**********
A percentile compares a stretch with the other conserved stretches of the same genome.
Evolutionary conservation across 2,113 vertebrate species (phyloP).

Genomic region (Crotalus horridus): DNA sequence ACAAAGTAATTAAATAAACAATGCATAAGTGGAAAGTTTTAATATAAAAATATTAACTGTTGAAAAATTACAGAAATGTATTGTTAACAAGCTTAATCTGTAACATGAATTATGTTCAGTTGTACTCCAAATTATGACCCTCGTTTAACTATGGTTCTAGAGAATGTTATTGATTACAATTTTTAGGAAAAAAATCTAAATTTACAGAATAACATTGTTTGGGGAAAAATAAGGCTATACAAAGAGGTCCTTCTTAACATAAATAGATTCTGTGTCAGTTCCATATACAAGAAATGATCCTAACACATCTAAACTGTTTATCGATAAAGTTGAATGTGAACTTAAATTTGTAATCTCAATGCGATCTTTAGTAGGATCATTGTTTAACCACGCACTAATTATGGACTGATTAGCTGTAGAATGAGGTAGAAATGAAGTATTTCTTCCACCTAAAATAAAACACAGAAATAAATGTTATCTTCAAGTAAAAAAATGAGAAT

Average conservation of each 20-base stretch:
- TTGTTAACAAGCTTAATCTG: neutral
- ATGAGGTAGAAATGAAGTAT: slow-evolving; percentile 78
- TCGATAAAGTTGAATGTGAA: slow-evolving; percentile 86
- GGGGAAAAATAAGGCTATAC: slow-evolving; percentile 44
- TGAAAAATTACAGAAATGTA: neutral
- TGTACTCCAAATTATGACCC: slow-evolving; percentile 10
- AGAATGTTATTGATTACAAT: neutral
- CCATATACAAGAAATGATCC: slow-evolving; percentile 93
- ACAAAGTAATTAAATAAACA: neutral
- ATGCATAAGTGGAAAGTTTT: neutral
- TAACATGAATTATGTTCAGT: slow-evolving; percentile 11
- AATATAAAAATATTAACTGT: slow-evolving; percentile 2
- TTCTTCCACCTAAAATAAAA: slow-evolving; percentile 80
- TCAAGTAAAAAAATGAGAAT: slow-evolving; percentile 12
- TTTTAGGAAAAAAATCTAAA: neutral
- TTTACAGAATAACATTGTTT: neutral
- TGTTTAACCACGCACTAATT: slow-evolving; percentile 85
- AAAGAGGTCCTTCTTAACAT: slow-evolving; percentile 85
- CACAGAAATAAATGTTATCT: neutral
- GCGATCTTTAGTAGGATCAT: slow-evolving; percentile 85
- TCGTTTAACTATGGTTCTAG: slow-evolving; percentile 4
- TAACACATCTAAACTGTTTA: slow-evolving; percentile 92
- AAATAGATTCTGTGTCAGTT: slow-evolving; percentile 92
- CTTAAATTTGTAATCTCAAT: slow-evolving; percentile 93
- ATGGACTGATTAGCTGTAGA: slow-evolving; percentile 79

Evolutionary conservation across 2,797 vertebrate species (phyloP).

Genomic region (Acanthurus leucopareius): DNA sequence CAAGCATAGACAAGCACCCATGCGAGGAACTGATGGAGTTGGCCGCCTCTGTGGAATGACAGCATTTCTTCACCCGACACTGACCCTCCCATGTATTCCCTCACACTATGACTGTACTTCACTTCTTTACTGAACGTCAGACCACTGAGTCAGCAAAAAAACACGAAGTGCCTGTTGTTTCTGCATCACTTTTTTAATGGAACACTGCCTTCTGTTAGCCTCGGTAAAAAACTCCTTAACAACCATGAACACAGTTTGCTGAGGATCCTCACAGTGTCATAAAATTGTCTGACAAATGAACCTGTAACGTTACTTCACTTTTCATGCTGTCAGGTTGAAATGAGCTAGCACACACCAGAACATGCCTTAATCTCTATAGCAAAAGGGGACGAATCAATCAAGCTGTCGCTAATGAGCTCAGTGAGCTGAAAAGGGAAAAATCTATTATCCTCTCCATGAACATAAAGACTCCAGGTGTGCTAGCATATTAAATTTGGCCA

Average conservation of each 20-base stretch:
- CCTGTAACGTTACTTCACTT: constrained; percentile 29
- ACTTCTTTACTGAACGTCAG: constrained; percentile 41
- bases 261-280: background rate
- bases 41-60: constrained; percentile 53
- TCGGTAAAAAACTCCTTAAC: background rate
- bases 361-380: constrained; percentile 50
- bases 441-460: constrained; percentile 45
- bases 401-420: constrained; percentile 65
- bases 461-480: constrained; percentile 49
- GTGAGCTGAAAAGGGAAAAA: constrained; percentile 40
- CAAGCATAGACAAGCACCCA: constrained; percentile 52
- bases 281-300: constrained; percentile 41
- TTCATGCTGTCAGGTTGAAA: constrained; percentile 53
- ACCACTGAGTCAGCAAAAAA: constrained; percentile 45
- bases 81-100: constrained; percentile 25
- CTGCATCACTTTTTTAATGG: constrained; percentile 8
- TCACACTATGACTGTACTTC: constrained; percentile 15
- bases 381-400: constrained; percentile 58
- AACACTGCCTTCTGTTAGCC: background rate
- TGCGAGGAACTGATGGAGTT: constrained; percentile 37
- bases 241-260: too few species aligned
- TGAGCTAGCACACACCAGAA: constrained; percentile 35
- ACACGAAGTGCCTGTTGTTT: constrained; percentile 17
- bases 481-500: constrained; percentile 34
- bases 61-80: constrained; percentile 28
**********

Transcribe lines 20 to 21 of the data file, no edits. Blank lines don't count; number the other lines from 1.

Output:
- TTTACAGAATAACATTGTTT: neutral
- TGTTTAACCACGCACTAATT: slow-evolving; percentile 85